Figuring out where these minute winged beasts live is one thing but measuring them is a feat of its own. “They are so tiny, they're measured in millimeters,” Solis said. Most micro-moths are hardly identifiable without a microscope and the fragility of their wings makes them difficult to handle without destroying their delicate, fuzzy bodies.
When researchers collect leaf miner moths in the field, they have two options: lure the moths during the night with bright lights or collect leaves containing the caterpillars and wait for adult moths to emerge from their cocoons.
Once captured, a moth is frozen and pinned to a foam block so researchers can examine its features and measure its wings. By measuring both freshly collected and previously preserved specimens from across the globe, Solis’ colleagues determined that pygmy sorrel moths are smaller than previously thought. Their wingspans can be as short as 2.65 mm — about the width of a strand of spaghetti.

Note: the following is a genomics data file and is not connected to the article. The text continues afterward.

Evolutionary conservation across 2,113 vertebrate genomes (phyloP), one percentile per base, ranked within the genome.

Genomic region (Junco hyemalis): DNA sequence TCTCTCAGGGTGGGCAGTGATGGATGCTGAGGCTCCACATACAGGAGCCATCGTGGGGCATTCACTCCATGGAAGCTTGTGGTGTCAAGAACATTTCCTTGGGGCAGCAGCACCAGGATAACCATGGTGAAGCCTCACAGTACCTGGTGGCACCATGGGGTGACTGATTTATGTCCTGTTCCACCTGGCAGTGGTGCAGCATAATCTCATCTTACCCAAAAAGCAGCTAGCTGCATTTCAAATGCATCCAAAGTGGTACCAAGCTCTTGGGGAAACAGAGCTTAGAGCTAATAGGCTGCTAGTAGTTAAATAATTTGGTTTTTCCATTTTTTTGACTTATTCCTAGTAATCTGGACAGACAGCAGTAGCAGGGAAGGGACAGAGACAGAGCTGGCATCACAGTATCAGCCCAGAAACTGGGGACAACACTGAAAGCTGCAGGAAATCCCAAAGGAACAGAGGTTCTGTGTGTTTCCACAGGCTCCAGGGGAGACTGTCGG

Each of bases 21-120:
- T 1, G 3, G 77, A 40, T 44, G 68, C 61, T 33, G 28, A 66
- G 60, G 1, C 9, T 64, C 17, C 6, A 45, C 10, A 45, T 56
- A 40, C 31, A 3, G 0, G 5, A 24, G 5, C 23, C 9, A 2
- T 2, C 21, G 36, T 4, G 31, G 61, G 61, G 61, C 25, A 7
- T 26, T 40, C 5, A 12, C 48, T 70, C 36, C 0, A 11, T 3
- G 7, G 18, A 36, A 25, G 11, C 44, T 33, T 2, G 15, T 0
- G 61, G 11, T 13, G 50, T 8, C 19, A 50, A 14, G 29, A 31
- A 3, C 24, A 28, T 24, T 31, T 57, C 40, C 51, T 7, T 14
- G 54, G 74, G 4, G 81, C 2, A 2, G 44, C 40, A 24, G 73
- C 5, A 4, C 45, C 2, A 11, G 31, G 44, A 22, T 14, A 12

The idea to find the smallest of the small began with a discussion online between the study’s lead author, Jonas Stonis from the State Research Institute’s Nature Research Centre in Lithuania, and some fellow lepidopterists. Stonis was tickled by the idea that no one had a definitive answer to such a simple inquiry, so he set out to measure as many micro-moth specimens as needed to lay the question to rest. Of the nearly 3,000 individual moths his team sized, most of them came from museums in Denmark, Russia and the United Kingdom as well as the Smithsonian’s National Museum of Natural History.